A.J. West has upset some former Yukon football players.
The sensational Yukon tailback didn't play football until this year, his senior season. Members of the most recent Millers' teams are wondering just how good they would have been with West in their backfield.
“I talked to one of them after the game (Friday) and he was like, ‘Gosh, I wish you could have played with us,” West said.
Yukon coach Todd Wilson wonders the same thing.
“We have been pretty good the last couple of years,” said Wilson, whose team was knocked from the first round of the playoffs each of the last three seasons.
“You would have to think we would have made a lot more noise with a guy like that back there. He was there (in school) the whole time and we had no idea he could be that good of a football player.”
West has come from nowhere to be one of the best running backs in the state.
“A.J., I love him,” Yukon wide receiver Codey Sanchez said. “He is the best running back, I think, that has ever come through Yukon.”
West's 146 yards in Yukon's 49-21 win over Putnam North Friday night gives him more 1,400 yards rushing on the season.
Before this season, West hadn't played any football since the seventh grade. He quit his seventh-grade team after getting angry over being benched for missing a team camp.
“Now it makes sense to me,” West said of the disciplinary punishment. “But then, I guess I couldn't understand that.”
West played basketball in high school, but his friends constantly pleaded with him to also play football. Even Yukon teachers tried to recruit him to the gridiron.
“He just wasn't very interested,” Wilson said.
Finally, after basketball season ended last year, West caved to the peer pressure and decided to try football.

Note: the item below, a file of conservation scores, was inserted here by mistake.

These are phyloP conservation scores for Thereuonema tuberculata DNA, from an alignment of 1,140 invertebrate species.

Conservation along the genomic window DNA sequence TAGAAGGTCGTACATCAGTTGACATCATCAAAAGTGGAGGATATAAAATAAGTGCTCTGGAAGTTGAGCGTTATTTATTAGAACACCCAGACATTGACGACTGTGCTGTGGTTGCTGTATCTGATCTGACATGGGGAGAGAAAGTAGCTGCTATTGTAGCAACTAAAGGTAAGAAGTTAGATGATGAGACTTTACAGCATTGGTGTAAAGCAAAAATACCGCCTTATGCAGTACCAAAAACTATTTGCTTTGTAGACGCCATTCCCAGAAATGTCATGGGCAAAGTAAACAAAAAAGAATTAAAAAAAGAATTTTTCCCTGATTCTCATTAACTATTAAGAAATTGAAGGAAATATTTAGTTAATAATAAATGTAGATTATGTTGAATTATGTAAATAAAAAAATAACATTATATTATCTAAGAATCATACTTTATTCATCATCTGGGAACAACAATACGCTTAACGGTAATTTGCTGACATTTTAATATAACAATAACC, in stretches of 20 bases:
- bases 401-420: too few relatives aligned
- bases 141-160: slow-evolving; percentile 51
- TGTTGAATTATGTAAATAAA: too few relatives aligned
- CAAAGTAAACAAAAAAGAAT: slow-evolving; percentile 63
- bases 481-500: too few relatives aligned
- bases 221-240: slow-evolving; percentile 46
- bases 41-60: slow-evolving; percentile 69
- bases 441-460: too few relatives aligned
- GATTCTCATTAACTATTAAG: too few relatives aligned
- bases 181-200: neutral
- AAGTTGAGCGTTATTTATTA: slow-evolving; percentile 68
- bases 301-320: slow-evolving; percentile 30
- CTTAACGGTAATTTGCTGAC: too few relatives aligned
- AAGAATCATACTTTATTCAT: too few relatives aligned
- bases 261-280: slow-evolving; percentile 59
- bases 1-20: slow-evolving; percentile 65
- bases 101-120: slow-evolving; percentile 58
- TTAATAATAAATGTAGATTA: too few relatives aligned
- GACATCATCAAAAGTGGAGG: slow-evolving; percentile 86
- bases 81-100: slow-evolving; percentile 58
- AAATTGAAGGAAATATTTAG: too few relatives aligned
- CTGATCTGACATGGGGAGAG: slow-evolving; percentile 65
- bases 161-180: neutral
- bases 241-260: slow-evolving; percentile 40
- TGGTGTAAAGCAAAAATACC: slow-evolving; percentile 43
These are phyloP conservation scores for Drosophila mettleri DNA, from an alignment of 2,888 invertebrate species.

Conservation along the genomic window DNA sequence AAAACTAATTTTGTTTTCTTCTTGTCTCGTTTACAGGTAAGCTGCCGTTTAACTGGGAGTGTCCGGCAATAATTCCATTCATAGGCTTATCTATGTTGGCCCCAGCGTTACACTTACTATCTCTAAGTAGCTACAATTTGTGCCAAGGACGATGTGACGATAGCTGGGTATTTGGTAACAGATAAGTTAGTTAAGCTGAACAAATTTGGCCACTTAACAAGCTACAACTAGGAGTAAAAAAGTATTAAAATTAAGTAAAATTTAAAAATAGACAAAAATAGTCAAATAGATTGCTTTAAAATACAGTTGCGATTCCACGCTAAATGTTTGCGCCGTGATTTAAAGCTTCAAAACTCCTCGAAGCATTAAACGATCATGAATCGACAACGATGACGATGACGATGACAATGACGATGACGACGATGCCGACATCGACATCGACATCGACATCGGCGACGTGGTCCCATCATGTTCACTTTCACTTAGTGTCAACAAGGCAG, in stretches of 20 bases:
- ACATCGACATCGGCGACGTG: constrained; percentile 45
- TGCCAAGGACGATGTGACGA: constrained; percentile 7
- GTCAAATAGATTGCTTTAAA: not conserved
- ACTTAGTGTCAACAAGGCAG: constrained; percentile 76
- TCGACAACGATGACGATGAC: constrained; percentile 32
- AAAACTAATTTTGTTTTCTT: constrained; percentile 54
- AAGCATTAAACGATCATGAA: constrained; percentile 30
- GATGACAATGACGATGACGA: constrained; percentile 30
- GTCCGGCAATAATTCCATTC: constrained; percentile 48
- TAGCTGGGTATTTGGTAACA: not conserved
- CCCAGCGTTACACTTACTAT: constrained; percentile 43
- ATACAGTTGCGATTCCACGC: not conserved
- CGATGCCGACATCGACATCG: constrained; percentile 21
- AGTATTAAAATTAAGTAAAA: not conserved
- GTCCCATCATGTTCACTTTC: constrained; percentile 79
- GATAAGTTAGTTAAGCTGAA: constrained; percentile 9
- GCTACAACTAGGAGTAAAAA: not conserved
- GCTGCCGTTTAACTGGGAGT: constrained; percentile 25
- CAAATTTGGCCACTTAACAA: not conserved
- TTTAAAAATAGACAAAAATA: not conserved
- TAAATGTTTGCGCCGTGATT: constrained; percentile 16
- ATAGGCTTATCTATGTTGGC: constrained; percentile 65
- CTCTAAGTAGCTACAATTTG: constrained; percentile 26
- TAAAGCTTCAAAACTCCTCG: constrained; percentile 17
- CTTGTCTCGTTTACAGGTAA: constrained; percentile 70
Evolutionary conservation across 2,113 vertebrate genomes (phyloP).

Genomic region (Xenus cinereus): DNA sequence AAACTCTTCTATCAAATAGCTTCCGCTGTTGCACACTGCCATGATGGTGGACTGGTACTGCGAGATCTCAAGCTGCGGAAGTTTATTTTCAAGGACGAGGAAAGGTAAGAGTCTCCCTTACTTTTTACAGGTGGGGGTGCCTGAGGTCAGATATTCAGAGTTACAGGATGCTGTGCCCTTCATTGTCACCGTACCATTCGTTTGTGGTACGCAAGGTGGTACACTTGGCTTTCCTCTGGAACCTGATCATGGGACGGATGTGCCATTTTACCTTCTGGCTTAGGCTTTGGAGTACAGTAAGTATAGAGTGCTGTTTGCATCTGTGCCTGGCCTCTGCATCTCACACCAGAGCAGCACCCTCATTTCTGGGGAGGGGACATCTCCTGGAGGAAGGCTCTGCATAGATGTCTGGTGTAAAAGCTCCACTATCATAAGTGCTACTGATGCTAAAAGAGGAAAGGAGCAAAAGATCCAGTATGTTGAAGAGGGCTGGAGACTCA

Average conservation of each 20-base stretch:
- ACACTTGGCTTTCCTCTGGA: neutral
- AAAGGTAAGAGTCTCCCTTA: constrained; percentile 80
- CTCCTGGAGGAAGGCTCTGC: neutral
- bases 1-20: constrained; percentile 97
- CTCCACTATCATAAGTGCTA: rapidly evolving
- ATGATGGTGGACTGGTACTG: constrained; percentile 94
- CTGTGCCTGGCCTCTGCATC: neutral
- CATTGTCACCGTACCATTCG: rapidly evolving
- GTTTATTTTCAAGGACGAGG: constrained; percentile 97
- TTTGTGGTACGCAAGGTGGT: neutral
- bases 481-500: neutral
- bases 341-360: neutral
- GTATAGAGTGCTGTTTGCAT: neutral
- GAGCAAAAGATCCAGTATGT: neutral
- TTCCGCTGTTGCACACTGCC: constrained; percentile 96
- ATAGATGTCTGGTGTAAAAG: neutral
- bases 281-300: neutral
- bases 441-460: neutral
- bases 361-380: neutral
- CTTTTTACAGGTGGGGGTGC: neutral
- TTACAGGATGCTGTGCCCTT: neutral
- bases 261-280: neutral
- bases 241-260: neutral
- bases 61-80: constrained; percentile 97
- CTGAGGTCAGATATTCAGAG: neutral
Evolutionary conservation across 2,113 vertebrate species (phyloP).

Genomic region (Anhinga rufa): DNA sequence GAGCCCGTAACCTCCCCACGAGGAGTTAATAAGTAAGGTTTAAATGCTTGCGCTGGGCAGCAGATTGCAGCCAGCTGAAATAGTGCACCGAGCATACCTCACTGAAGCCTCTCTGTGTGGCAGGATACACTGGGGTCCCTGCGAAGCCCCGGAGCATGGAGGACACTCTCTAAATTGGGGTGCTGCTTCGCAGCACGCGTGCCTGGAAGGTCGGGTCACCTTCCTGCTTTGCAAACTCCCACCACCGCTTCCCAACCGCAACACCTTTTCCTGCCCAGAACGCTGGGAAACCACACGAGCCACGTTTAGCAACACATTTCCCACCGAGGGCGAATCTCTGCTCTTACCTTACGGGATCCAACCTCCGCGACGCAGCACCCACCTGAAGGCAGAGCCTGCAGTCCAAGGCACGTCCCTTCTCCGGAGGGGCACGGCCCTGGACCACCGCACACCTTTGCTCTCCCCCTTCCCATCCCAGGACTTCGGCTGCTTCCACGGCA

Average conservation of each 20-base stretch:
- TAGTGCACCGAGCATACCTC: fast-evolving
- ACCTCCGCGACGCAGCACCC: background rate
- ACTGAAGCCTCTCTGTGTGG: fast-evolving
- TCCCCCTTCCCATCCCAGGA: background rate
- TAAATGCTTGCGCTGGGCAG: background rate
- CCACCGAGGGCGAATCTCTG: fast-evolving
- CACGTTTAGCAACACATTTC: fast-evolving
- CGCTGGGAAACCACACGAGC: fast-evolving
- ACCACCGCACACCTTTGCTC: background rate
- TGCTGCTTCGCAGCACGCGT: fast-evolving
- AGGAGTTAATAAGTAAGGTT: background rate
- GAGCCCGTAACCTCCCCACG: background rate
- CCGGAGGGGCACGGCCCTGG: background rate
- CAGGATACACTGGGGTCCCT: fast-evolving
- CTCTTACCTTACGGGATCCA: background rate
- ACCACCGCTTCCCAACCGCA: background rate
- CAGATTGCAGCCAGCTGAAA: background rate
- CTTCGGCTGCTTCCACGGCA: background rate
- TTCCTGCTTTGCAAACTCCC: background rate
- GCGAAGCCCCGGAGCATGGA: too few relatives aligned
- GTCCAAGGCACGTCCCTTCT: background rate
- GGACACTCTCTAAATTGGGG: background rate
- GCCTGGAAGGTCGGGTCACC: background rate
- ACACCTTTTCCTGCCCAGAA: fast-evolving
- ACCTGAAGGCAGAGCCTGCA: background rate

Wilson teamed him with fullback Josh Bedell and middle linebacker Diego Duarte as his workout partners in the weight room.
“Josh has been the one who has pushed me every single day in the weight room,” said West, who went from benching 160 pounds to 260 pounds.
At a summer football camp at the University of Central Oklahoma, West was timed in the 40 at 4.4 seconds.
During his first live football action at a team camp, West made an impression on Yukon coaches.
“He started making plays and you get the feeling, he has a chance to be really good,” Wilson said. “He really has been a surprise for us.”
West said he is as surprised as anyone at his success this season. He is a big reason the Millers won four straight and advanced to the playoffs for the fourth consecutive year.
West now laments, like the rest of Yukon, that he didn't play high school football sooner.
“I have just loved everything about it,” West said. “Especially as the season has gone, I'm like, ‘Gosh, I should have been out here awhile ago.'”
West wasn't on any college recruiter's list at the beginning of the season, but Wilson thinks that should change.
“I just have to think they are going to have to love what they see on video,” Wilson said. “He does things that others guy just can't do.”